Sam Jones: A crosscountry trip in a little red Falcon and a gift nobody wanted

1919 Clemson grad brought Frank Howard the lengendary 'Rock' from California; classmate wrote alma mater

Samuel Columbus Jones, Clemson class of 1919, gave coach Frank Howard a rock that later became known as 'Howard's Rock'

Samuel Columbus Jones, Clemson class of 1919, gave coach Frank Howard a rock that later became known as 'Howard's Rock'

In the summer of 1918, numerous collegiate units from schools across the nation, including 165 Clemson cadets, attended ROTC Camp in Plattsburg, N.Y.

Among them were Samuel Columbus (S.C.) Jones and his close friend and classmate, Albert Cleveland (A.C.) Corcoran.

Rising seniors, Jones recalled in Frank Mellette’s book ‘Old Clemson College… it was one hell of a place’ that they were in Plattsburg to earn their regular army commission of second lieutenant. "Some of us did get our commission and others did not," said Jones. "I was one of those who did."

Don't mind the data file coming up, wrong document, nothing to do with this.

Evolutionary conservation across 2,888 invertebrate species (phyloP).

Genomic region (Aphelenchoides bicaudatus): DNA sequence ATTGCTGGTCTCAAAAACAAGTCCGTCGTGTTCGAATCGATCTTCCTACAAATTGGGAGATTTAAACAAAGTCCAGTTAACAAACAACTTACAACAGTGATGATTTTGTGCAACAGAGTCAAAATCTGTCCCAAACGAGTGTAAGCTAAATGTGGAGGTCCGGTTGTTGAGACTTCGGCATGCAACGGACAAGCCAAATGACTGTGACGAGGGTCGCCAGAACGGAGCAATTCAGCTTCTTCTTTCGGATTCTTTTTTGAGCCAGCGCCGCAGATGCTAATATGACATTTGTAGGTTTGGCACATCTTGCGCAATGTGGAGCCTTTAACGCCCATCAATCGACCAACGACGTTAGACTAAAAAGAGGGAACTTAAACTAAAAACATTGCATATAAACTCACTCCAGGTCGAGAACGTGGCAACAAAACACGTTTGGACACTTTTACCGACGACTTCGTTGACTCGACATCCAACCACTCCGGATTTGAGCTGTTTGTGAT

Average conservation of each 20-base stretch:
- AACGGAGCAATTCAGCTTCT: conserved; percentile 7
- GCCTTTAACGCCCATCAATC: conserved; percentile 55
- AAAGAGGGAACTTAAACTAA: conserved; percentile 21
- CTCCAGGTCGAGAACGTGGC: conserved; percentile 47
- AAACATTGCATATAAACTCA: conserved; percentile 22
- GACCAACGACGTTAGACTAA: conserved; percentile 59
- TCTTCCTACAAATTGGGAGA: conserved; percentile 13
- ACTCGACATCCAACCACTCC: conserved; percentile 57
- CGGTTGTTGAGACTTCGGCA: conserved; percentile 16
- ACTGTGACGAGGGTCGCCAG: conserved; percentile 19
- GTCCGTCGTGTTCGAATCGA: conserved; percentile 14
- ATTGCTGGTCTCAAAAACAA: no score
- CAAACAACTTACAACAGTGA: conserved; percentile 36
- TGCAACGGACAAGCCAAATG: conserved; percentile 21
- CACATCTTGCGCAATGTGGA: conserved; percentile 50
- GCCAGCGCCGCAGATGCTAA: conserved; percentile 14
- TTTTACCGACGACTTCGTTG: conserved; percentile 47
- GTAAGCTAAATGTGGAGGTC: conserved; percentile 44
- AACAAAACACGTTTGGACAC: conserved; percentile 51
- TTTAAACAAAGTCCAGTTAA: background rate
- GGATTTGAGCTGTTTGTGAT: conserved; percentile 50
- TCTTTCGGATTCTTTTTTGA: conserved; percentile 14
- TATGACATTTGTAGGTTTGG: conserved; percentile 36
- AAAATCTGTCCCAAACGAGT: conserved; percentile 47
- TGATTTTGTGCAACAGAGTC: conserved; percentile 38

One evening, each school was asked to get up and sing their alma mater. Another Clemson cadet in attendance, Henry ‘Mouse’ Elliott, stood up and told the assembly that because Clemson was such a ‘young’ school, it didn’t have an alma mater.

This was a true explanation as Clemson had opened its doors in 1893, just 25 years prior. They performed several Clemson cheers instead.

Embarrassed, Corcoran vowed on his return to campus, that he would have to write an alma mater for Clemson, and he did.

It was first performed in public on Feb. 19, 1919 by the Clemson Glee Club, sung to the tune of Cornell’s ‘High Above Cayuga’s Waters.'

'Little Pickens County Mountaineer'

Sam Jones waited 45 years before taking another journey and establishing another Clemson tradition.

He was born in Dacusville, S.C. (Pickens County) on June 16, 1896 and raised in nearby Pumpkintown.

Jones claims that he walked to Clemson to enroll, according to stories he told family members over the years. His senior TAPS (Clemson's yearbook) bio says that… ‘On Sept. 14, 1915, this earnest looking little Pickens County mountaineer walked into the halls of Clemson and expressed his desire for broader knowledge of the world and its sciences.’

A runner on the Clemson track team (his nickname was ‘Swifty’), Jones majored in agricultural teaching and graduated from Clemson in 1919.

His senior motto was ‘I will utter what I believe today if it should contradict all I said yesterday.’